What another fantastic day’s racing off Valencia. We probably wouldn’t have thought so, were it not for the fact that it was the perceived underdogs in both matches who led from start to finish. But when you’ve got Luna Rossa leading BMW Oracle and Desafio leading the Kiwis, you’re just waiting for someone’s wheels to fall off and for the lead to change.
Well, all credit to the Italians and Spanish, as they held the overdogs (is that the opposite of underdogs?) at bay. Perhaps we’re going to have to revise our perceptions of underdogs and overdogs. The fact is, BMW Oracle haven’t led Luna Rossa round any mark of any of the three matches thus far in the Semi Finals. That is an incredible statistic, and a very worrying one for the American team.
James Spithill is pouring on the aggression in the pre-start and is getting the better of Chris Dickson. Luna Rossa have won every start and BMW Oracle have been forced to fall back on searing downwind pace to haul them back into the game. It can’t help that Dickson is without his No.1 choice bowman, Brad Webb, who had to pull out a couple of days ago for some knee surgery. No doubt Kazuhiko Sofuku is every bit as able a bowman but he’s not had the benefit of honing his skills and communication with Dickson and the rest of the crew during the past few weeks of competition.
Having said that, Dickson lost today’s pre-start battle to Spithill long before the start gun fired. After being one of the most consistent pre-starters of the Round Robins, Dickson just doesn’t seem to be able to match the finesse of the young Australian. Of course as any good helmsman should, Spithill pays credit to the guys in front of him. “I’m feeling pretty comfortable just because I’ve got confidence in the guys - it feels like we have got a real strong team and the guys are really digging it in on the handles.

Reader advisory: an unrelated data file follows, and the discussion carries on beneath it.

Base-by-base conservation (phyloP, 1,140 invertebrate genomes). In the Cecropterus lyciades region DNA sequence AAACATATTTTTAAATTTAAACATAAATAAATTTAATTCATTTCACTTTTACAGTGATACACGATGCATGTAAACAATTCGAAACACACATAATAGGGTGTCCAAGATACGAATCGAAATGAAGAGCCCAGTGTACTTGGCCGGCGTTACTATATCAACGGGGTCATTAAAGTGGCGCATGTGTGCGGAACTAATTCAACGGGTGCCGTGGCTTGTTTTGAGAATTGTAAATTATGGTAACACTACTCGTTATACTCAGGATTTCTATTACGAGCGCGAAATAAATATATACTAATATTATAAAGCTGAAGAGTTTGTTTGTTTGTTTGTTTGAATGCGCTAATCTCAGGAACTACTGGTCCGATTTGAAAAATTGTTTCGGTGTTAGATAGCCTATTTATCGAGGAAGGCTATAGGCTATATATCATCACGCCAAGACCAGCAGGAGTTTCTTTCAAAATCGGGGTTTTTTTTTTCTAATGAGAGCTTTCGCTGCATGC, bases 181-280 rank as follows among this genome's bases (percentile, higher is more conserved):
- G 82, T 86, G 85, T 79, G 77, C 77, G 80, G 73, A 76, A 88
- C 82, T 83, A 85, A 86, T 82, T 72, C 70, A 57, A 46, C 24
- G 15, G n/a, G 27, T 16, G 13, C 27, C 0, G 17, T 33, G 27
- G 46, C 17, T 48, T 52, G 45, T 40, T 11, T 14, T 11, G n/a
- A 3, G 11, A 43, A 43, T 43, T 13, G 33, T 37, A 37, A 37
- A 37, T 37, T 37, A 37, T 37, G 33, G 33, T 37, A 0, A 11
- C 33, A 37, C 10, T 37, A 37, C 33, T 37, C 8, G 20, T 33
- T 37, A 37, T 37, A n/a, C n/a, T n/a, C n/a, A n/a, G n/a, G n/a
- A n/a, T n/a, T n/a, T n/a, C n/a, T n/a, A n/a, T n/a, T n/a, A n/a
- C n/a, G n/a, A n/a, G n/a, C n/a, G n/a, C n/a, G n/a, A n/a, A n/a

“When you’ve got that kind of belief it gives you that extra boost in yourself. The guys have pretty much said to me ‘put the boat wherever you need to and the sails will be there’ and they have delivered. So it’s full credit to those guys.”
Spithill probably has a brief to inflict as much damage on the opposition as possible in the pre-start, as does Karol Jablonski for the Spanish. When you’re the perceived underdog, it’s the best chance you have of winning a match race.
Look how dangerous Jablonski was against the Kiwis today, sticking a penalty on Barker. It’s what the Spanish thought they needed to beat the Kiwis, although actually they didn’t need it, because they led NZL 92 all the way round the track, a mighty confidence boost for a team that had never beaten in the Kiwis in any of their nine previous outings.
Both the Americans and the Spanish made a mode change to their boats last night. Of course, no one ever says what they’ve done or why, but when Spithill was asked his opinion on what might have changed on USA 98, he replied: “The rudder. That would be my guess.” A real guess? Or a little psychological dig at Dickson’s starting perhaps?
While there was no perceptible difference to the speed of USA 98, ESP 97 appeared finally to be able to match NZL 92 for pace upwind, an area where the Spanish had seemed to be a click off the pace. From being very much the fourth of the Semi Finallists, Spain is improving by the day and is not going to be the pushover that New Zealand fans might have hoped for.
At last, after a wobbly start, all is coming good in Valencia. The sun is shining, the wind is blowing, we’re up to date with the schedule, and every one of the four dogs is having its day. Keep the good times rolling.